This past summer, Americans became furious over a Minnesota dentist who killed a lion in Africa. It's not that people didn't have a reason to be upset, but Americans seemed angrier about it than the people of Zimbabwe.

Why is it that we are more upset about a lion we knew nothing about? Why are we outraged about all the things that don't really matter while ignoring the greater issues of the world?

Much of the outrage in America today stems from a sense of moral superiority. Man has an innate drive to become better than others, to achieve at greater levels. While the desire to push oneself is not inherently bad, the perceived need of being a better person than the other guy is a problem.

Humans have this deeply rooted tendency to not only want to achieve, but to denigrate the accomplishments of others so that we can further exalt ourselves.  When we attempt to diminish someone else, it somehow makes us feel like we are more special and maybe the world will notice. In exposing the flawed nature of another human being, we not only attempt to lessen their significance, but hope to elevate our own stature by being the person who brought forth the truth. It feels good to be right, doesn't it?

Not only do we wish to diminish the achievements of others, but we are envious of everything that they are. It's almost as if we're waiting for them to make a mistake that we can seize upon. Who doesn't bash a celebrity now and then? And why? Because they deserve it? Are any of us really so foolish to believe we could measure up to the standards by which we judge others?

The nation's anger over such minuscule issues also reflects the unhappiness of many individuals. Haven't you hear the old adage, 'misery loves company'? While many people express outrage and anger as a means of developing a sense of moral superiority, others become enraged because they are unhappy with their own lives.

I would submit that the anger from many Americans is partly connected to our sense of entitlement. The concept of the 'American Dream' has been a piece of our political culture for decades. We buy into the notion that if you work hard and play by the rules, you will succeed in this country. While the 'American Dream' might have been true in the 1950s, time has dealt a cruel blow to the ego of our people.

The world owes us nothing and will sometimes give us nothing even when we work in the most diligent fashion. How does a person respond when they realize that they have been deceived? I would expect most humans would react with a twinge of anger, and it's difficult to blame a cultural concept for your problems. As a result, that anger manifests itself in another form, like over a red cup.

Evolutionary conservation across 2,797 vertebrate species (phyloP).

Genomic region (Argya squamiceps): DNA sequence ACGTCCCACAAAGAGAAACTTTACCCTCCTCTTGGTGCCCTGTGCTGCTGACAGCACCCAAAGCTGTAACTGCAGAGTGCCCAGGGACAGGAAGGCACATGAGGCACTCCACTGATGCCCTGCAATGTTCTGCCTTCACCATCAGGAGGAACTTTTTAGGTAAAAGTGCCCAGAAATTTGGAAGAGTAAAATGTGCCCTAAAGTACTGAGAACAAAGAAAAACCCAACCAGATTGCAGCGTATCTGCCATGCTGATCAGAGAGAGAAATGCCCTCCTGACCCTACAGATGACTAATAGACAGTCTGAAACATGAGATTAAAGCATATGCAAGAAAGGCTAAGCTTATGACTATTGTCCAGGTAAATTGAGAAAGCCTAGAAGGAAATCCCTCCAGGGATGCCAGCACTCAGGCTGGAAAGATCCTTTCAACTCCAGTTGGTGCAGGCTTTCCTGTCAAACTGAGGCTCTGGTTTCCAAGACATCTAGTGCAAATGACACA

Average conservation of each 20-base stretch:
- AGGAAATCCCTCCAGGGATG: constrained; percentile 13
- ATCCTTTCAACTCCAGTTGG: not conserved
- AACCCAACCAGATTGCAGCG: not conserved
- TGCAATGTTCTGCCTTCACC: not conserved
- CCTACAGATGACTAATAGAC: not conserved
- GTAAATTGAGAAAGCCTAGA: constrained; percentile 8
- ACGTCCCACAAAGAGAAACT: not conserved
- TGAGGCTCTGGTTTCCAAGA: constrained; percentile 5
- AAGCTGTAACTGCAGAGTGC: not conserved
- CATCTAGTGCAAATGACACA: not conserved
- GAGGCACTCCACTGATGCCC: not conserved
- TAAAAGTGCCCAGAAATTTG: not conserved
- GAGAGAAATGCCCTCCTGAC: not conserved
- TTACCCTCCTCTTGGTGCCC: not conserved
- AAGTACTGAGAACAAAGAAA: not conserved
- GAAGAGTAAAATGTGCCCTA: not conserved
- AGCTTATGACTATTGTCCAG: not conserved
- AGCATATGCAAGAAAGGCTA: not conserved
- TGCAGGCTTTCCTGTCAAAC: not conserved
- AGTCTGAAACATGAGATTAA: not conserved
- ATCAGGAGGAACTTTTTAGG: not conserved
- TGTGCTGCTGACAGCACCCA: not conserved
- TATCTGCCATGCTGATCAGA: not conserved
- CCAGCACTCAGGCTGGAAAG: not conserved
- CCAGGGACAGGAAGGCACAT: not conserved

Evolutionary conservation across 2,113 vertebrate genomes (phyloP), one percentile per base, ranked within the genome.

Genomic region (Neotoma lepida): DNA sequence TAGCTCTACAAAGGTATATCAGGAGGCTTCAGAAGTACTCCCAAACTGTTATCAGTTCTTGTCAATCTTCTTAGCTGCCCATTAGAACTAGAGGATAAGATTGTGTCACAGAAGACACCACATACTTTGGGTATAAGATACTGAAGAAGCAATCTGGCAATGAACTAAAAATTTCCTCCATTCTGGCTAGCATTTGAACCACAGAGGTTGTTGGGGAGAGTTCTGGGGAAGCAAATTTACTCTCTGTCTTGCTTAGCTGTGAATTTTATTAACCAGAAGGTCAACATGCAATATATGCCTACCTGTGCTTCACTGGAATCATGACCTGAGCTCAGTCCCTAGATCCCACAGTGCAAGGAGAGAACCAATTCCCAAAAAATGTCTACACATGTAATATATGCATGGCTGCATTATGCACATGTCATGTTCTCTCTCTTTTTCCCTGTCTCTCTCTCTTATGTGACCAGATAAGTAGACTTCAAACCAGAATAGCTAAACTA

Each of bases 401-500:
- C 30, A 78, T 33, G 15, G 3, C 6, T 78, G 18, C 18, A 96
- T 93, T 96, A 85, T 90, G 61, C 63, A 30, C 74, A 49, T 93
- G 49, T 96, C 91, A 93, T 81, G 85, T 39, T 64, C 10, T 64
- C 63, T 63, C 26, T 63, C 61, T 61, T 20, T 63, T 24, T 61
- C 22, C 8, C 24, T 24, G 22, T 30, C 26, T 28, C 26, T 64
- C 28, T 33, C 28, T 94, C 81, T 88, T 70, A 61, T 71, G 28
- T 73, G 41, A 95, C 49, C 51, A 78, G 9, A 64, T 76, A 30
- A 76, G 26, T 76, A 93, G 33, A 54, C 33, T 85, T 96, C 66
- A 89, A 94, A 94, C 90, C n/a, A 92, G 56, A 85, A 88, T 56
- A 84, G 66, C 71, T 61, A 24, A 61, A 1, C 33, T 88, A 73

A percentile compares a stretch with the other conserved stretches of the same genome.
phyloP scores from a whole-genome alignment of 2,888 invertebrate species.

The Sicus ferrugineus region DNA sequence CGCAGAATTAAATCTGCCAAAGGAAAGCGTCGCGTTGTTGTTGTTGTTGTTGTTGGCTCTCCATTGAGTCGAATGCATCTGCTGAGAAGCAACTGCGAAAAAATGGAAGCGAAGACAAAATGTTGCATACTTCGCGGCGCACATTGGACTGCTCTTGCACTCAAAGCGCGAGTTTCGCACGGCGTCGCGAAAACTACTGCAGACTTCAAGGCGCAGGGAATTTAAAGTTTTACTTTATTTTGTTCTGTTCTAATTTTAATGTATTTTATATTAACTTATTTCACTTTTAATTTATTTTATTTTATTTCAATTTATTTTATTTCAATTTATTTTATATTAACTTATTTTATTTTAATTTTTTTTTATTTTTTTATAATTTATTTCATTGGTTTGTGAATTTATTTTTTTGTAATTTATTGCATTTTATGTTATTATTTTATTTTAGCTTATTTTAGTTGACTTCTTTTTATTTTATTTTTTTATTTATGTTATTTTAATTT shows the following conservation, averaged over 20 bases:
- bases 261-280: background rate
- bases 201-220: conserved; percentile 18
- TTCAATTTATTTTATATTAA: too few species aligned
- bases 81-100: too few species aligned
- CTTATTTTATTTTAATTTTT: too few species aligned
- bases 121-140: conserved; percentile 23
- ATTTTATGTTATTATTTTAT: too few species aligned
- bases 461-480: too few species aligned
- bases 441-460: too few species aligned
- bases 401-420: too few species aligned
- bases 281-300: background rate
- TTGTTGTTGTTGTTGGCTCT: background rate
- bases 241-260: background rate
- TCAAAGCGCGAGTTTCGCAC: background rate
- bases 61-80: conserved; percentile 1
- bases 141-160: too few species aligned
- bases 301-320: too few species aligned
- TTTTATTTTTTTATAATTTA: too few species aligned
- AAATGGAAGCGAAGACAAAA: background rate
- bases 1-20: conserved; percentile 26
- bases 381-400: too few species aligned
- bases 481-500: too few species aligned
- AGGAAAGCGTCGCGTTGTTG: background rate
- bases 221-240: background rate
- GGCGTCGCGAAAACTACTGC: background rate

Political parties promote part of their agendas through the use of outrage. They're counting on their party base and the rank-and-file members to be so outraged as a means to point out how the other party represents everything wrong with the nation. Democrats and Republicans attempt to manipulate people based on the outrage.  Look at either one of our last two presidents and see how they have been the object of anger and scorn, and how much of it was truly deserved?  Is the president really responsible for all of your problems? 

American cultural landscape in the 21st century makes it significantly easier to make your outrage known to the rest of the world.  The advent of the Internet and social media allows any citizen to express their views about any topic in an unfiltered manner. Posting your outrage online is easy, and it provides a forum where you do not have to face another person. The level of difficulty in expressing outrage increases exponentially when you must look another person in the eyes.

The problem our nation has also resides within Americans partly because of our First Amendment right to free speech. Americans love to talk and tell you precisely what they think about any given person or issue (even if their opinion isn't well-founded). We are quick to wield this right without giving much thought to the ramifications of what we say or whom it might hurt.

The mentality of 'because I can' far exceeds any notion of whether the words will actually contribute any merit to a discussion. Our ability to speak freely is an amazing gift, but when we do not temper that freedom with wisdom about the social value of the message accompanying those words, the result is this crazed sense of outrage.

Of course, my thoughts on the level of outrage might be subject to the criticism that these minor inconveniences are still problems. I'm not attempting to diminish the complaints people have about society, but to perhaps put them in the proper context.

The frustration exhibited over these less than significant issues takes attention away from the bigger problems that face the world. How can we live in a world where people care more about getting authentic ethnic cuisine than they do about climate change, drug overdoses, terrorism, or the suffering of other humans?  Because that's the reality of our culture and it speaks to the shallow nature of our society.